The Pentagon's health record procurement is part of a push to standardize processes across the military.
The Defense Department's planned $11 billion acquisition of a commercial, electronic health record system has gotten a lot of press, but it's only part of the story of the massive IT and business transformation of the military health system.
Annual spending on health care by the Defense Department is budgeted at $53 billion for the current fiscal year, and is expected to double by 2030. As head of the Health IT Directorate for the Defense Health Agency and CIO for the Military Health System, Dave Bowen is helping to lead a process years in the making to unify health care resources into a single, cohesive system, pull together IT organizations, and standardize data collection. This is essential, he said, because data is essentially what runs the health system.
"Health care costs are expected to significantly impact the Department of Defense. Obviously that's not a tenable situation," Bowen said during a panel discussion at an ACT-IAC Health IT Forum in Washington, D.C., on Sept. 24.
In a sense, the health record procurement is the most visible aspect of a broader data standardization effort at DOD, which took shape with the establishment in October 2013 of the Defense Health Agency as a military-wide health system delivering care, logistics, facilities, and more on a shared service basis to all the branches of the armed forces.
Bowen, who was new to military culture when he started his job, said he was "amazed that the services do almost nothing the same. They do almost everything differently." The job of unifying these disparate cultures is a major challenge. Among the biggest near-term issues are getting a handle on what data is collected, how it is accessed and where it is sent.
"Frankly, right now we're not sure of all the places where we're sending [data] within the DOD. We've done some analysis which shows some systems are sending some data to other systems, which in turn go through some machinations and send the same data back to the first system. Clearly we've got a spaghetti pile of data transmission that we've got to work through," he said.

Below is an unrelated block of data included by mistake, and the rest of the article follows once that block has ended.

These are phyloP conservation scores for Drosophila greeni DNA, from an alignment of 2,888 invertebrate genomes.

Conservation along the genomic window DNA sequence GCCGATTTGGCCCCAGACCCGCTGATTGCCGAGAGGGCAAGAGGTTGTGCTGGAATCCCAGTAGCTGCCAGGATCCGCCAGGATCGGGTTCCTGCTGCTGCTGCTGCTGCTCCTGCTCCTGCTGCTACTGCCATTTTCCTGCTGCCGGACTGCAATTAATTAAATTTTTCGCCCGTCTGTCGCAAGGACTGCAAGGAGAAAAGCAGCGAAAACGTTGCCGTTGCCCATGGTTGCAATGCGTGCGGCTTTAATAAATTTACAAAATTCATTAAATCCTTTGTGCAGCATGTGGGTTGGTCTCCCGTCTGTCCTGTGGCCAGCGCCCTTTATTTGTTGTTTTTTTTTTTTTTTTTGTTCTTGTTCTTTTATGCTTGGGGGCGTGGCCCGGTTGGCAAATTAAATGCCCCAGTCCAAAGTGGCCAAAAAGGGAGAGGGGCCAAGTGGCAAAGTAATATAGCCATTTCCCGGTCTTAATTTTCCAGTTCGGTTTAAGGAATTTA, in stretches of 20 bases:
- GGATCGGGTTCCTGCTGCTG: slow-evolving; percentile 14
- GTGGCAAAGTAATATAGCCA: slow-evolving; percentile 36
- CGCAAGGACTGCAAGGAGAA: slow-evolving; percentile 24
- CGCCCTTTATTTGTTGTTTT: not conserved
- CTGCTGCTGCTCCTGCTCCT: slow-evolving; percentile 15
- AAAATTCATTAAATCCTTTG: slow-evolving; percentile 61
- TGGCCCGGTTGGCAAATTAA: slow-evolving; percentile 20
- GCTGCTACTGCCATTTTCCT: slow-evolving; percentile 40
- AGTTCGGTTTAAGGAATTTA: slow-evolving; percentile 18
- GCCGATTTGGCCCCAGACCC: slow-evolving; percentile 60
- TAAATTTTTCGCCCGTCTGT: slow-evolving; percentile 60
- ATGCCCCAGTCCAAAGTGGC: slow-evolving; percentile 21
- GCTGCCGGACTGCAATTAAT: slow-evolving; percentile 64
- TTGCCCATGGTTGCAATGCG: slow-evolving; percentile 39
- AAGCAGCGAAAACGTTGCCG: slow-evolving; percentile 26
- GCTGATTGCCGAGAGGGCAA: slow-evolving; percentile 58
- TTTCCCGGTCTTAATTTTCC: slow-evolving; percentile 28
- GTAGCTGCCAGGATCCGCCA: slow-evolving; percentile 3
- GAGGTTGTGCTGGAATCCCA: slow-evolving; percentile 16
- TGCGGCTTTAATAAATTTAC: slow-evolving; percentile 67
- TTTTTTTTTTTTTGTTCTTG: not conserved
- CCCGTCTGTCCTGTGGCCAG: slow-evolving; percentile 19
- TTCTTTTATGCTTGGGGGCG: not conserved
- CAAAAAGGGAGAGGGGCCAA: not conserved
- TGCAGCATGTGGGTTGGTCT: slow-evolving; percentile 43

To get a handle on things, Bowen's organization is asking the surgeons general of the services to approve a data governance capacity that will "oversee the collection, dissemination and designation of data," Bowen said. That will establish what the system of record is for a piece of data, what systems need it, and how the systems work together.
Even as Bowen tries to get a handle on clinical data through the EHR and other standardization efforts, there's also the financial side to think of, and more than 400 hospitals and clinics with their own IT infrastructures. "We've got to have data architectures that enable us to consolidate and combine that financial data," Bowen said.
Vendors are expected to submit their bids for the EHR project early next month, with a final selection anticipated in June 2015.
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